Last weekend's summit between President Obama and Chinese President Xi Jinping fell short on three key outcomes, according to U.S. officials familiar with organizational efforts behind the meeting.
Lawmakers pointed to the National Security Agency contractor who leaked top secret information about NSA's telecommunications surveillance program as a consequence of a bloated, expensive contracting workforce.
Military chiefs acknowledged Tuesday that more needs to be done to combat sexual assault within the ranks but insisted that commanders need to maintain the ability to discipline their troops, rather than giving that authority to an outside entity, as some lawmakers suggest.
The tragedy of Benghazi, where a U.S. ambassador and three other Americans were killed, seemed a cut-and-dried story in the days after a mob attacked the State Department's mission in eastern Libya. Today, the public knows that those early administration pronouncements were false.
Clear signs are emerging for the first time indicating that China is responding to U.S. pressure to help modify belligerent behavior by Beijing's fraternal communist ally in North Korea.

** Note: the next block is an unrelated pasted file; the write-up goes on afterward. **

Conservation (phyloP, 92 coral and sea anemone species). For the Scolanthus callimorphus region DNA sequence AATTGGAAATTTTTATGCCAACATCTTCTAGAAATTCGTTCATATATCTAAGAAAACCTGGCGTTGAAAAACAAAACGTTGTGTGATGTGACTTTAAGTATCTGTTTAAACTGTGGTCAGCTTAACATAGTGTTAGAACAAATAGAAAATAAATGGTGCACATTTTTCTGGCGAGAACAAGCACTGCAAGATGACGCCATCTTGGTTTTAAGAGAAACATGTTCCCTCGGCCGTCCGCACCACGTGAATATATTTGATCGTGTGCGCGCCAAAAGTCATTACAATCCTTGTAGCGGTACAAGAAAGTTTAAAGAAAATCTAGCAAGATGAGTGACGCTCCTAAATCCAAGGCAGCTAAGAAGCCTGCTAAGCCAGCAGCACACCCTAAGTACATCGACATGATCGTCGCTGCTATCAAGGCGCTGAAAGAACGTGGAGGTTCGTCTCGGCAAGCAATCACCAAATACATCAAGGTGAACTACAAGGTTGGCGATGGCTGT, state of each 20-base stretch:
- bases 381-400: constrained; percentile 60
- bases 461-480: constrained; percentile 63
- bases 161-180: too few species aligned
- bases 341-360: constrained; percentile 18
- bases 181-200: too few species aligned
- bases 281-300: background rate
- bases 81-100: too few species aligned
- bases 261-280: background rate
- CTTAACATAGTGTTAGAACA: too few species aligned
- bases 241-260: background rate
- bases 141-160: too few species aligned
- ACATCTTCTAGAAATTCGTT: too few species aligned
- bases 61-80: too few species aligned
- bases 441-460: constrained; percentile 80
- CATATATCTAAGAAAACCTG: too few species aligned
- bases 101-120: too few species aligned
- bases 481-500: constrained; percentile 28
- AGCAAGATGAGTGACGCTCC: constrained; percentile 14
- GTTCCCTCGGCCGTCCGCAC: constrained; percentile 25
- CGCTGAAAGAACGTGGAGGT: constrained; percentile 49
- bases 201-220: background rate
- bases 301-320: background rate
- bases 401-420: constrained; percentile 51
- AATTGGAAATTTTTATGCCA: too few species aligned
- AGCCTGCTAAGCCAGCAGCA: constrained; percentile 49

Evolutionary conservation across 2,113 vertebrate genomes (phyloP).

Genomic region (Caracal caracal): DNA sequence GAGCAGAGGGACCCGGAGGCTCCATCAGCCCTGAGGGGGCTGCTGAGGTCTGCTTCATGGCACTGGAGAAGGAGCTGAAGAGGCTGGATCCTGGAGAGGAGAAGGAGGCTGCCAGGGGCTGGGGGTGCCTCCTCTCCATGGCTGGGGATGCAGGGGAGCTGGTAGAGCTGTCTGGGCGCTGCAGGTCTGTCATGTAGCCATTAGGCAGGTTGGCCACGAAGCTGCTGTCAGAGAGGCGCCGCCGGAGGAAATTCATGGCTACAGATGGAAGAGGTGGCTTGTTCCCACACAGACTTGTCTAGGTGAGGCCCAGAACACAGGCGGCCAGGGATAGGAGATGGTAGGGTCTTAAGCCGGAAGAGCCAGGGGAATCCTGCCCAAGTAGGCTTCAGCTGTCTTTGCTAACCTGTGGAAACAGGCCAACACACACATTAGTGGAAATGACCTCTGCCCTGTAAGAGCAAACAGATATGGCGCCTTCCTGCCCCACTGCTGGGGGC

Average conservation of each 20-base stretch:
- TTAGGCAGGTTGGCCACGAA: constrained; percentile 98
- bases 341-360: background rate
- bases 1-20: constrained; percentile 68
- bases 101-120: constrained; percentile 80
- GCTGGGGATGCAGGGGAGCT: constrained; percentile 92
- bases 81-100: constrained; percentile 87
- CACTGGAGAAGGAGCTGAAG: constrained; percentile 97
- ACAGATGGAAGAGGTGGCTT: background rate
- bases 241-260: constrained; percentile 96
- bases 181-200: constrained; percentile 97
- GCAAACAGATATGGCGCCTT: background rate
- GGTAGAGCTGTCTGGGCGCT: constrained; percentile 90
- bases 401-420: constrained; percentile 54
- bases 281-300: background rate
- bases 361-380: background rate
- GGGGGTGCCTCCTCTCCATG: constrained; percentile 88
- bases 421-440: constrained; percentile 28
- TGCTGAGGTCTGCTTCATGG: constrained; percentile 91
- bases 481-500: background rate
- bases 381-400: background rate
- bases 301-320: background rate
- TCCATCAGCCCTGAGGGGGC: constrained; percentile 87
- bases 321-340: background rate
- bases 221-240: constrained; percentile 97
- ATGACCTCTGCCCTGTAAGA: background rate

The dam seems to be breaking on the nearly eight-month-long cover-up concerning the deadly jihadist attack on Americans and their facilities in Benghazi, Libya.
PResident Obama last year counted on a quick ouster of Syrian President Bashar Assad — an outcome that seems less certain today as the White House searches for another strategy that might give weapons to rebels.
The Pentagon's top brass has dealt another blow to a decorated Army officer who was fired last year as a war college instructor because of his teachings about radical Islam, his attorney told The Washington Times.
Before the Boston Marathon bombings, the Obama administration argued for years that there is a big difference between terrorists and the tenets of Islam.